I love the idea of my kids playing RPGs, and we’ve given it a few goes, but the rugrats are still pretty young (2, 4 & 6), so getting the hang of the rules is a bit hard. Admittedly, part of that problem is the system we are using; PFRPG has a lot of rules. The few times we have played we have been kind of loosey-goosey on them as I was hoping to show the kids how much fun it is without bogging things down. Thing is, I’m a bit of a rules freak…not just for RPGs, and I’m far from a rules lawyer, but I’ve been known to loose it over a board game or two when people are
cheating not playing by the rules – on purpose or not.
I try to be more relaxed with the kids, but ultimately, if we are going to teach them to game, we should do it right. We’ve talked a bit about trying out different rules systems or the beginner box (Ken is pushing hard for either one), and I’m coming around to the idea.
At any rate, Rugrat #1 got really excited about the Sorry! board game that was on a shelf at Grandma’s rental house over the holidays, and while we ran out of time on Christmas Day, our family actually owns a copy.
(For those who don’t know what Sorry is, you can learn more here.)
What a great idea we thought to ourselves on Sunday. Let’s teach the boys Sorry!. It will be so fun to relax and bond over a board game. Plus, the counting, learning rules, taking turns…. what great skills for RPGs!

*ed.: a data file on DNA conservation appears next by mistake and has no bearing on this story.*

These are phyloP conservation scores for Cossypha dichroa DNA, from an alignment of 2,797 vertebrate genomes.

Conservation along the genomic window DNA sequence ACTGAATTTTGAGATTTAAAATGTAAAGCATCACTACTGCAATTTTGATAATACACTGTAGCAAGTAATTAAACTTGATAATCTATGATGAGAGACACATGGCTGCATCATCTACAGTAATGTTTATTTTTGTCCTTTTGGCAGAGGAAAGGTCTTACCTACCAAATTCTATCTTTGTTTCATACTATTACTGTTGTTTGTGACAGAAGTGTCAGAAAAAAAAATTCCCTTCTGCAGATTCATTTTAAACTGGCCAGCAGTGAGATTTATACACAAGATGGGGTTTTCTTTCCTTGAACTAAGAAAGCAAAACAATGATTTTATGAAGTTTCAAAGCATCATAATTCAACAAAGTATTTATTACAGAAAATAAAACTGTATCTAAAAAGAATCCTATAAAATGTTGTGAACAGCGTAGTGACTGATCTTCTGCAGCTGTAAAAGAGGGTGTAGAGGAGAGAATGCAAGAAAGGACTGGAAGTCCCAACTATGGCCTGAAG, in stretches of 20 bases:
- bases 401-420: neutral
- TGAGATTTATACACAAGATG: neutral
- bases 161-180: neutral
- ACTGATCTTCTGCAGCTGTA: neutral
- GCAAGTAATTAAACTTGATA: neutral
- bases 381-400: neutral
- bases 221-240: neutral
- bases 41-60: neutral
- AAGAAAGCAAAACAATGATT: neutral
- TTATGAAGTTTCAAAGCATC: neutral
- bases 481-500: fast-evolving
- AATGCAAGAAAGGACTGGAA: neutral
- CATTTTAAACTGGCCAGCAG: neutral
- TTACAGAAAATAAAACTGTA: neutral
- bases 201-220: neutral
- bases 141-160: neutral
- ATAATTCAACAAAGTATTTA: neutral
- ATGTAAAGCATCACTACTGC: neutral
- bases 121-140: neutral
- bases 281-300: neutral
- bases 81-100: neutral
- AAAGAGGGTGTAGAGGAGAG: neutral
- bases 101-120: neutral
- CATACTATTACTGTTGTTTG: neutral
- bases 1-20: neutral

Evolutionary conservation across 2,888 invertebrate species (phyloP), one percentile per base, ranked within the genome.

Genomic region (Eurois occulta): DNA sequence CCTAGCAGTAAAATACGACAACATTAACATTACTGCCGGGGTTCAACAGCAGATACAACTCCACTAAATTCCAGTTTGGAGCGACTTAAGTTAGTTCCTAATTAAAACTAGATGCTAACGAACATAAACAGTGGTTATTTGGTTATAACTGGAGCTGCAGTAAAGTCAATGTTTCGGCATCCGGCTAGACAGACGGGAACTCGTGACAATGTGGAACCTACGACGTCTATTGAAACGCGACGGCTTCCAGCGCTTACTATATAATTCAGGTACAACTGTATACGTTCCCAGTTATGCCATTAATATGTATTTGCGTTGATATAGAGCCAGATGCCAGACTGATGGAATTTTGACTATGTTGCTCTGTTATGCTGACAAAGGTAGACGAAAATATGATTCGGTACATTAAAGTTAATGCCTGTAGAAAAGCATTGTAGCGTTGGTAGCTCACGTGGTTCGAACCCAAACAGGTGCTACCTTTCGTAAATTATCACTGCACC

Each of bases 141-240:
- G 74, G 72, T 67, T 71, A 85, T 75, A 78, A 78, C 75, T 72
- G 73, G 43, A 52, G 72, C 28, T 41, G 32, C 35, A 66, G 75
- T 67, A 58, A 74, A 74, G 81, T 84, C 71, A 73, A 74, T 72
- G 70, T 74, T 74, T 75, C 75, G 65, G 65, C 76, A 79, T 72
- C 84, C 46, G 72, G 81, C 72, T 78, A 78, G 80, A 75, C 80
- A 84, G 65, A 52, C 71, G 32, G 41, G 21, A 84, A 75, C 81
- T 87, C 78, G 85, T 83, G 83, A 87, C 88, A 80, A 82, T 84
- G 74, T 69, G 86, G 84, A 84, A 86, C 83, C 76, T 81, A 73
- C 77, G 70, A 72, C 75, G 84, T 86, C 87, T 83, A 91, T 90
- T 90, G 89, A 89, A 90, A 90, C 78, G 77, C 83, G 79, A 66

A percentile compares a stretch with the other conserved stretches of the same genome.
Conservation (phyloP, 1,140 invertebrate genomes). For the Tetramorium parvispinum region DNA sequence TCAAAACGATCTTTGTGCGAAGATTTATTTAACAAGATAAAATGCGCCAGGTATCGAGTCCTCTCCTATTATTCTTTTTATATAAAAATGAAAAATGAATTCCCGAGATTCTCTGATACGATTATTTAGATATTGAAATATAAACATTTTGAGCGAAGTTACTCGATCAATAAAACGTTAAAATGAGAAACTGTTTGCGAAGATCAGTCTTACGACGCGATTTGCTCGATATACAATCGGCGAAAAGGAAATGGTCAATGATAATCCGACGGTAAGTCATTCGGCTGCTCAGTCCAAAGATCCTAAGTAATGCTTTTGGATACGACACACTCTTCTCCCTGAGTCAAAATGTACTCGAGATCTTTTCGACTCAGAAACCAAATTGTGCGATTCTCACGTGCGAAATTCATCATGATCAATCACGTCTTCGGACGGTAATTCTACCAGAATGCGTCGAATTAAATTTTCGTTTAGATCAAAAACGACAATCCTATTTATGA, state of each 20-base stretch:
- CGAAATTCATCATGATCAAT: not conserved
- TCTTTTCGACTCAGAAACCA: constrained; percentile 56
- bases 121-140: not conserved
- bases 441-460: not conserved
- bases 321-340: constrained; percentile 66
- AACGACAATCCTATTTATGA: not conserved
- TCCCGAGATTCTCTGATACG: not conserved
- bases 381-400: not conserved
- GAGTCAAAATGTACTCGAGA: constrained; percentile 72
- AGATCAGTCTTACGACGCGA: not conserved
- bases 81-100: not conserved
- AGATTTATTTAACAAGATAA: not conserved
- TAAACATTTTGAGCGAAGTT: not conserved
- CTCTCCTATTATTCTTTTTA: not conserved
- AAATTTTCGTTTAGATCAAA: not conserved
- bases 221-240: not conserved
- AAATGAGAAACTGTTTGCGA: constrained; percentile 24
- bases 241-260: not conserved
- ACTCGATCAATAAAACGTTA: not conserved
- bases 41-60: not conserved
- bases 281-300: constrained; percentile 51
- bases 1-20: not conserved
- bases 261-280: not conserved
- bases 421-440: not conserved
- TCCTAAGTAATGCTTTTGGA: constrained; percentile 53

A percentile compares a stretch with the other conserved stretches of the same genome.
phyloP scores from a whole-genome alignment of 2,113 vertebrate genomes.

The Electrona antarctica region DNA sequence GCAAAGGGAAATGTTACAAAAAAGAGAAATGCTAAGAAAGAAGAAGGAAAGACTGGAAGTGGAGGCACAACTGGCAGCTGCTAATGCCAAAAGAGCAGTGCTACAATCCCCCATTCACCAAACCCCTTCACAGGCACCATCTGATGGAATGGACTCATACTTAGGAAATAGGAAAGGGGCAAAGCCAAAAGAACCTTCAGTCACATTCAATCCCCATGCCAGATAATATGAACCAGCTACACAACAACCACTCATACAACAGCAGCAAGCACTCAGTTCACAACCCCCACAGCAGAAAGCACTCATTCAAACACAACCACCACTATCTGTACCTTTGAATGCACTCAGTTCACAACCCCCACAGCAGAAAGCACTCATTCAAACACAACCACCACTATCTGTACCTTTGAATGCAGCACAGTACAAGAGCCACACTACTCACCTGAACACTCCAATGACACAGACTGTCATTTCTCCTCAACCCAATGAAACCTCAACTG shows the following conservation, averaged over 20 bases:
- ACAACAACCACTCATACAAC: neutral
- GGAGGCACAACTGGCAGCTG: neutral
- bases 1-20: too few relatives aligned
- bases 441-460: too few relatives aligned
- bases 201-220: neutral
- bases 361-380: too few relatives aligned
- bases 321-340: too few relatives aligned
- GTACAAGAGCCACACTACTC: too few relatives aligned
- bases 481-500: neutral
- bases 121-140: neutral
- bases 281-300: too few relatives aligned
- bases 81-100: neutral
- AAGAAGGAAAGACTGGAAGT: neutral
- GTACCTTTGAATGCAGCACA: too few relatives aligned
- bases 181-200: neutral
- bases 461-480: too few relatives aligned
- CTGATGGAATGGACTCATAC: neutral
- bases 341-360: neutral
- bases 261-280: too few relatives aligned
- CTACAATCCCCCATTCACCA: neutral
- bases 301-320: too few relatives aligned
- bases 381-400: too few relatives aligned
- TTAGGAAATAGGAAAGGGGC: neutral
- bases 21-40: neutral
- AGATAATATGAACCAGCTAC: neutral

Rugrat #2, who is only four years old, actually took to it like a champ. It was a great way to practice his counting, he got a sense of the squares, he had fun and smiled pretty much the whole way through. He even took it in stride when one of his pieces was sent back to start, producing only a mild but adorable pout.
Turns out Rugrat #1 wants to win, and clearly be winning. He always wants it to be his turn. And if he isn’t happy, if things aren’t going his way, it is clear to everyone. (Ken swears he takes after one of his parents; I’m pleading the 5th on that one.) He spent pretty much the whole game in various parts of a tantrum. (For the record, I don’t do that. Anymore.)
Rugrat #3 sat on my lap, occasionally grabbing a nearby piece or trying to take a card. (Which made her a far more enjoyable play companion than her much older brother.)
My pieces barely made it out of Start before continually being sent back, and Rugrat #1 and Rugrat #2 kept being so close to winning, but never quite pulling the right card.
The game seemed to last forever, and not in a fun sense. Finally, Ken pulled the right combination of cards and landed his fourth piece right in the Home circle. With a loud cheer (from Ken and myself) the game ended!
Rugrat #2: I wanted to win!
Rugrat #1: I told you I wouldn’t win!
There was no congratulations. No “That was fun!” But the game ended and perhaps that was enough. Evidently we have a lot to teach them about good sportsmanship.
Rugrat #2: Why is it called Sorry!?
Me: Because you are sorry you played it.
I think next weekend we’ll go back to roleplaying games. There’s a lot to be said for teamwork and the story aspect of it.
If you’ve got kids, do you play board games with them? RPGs? Both?
Which do you prefer to play, either as an adult, or with your kids? Sound off below.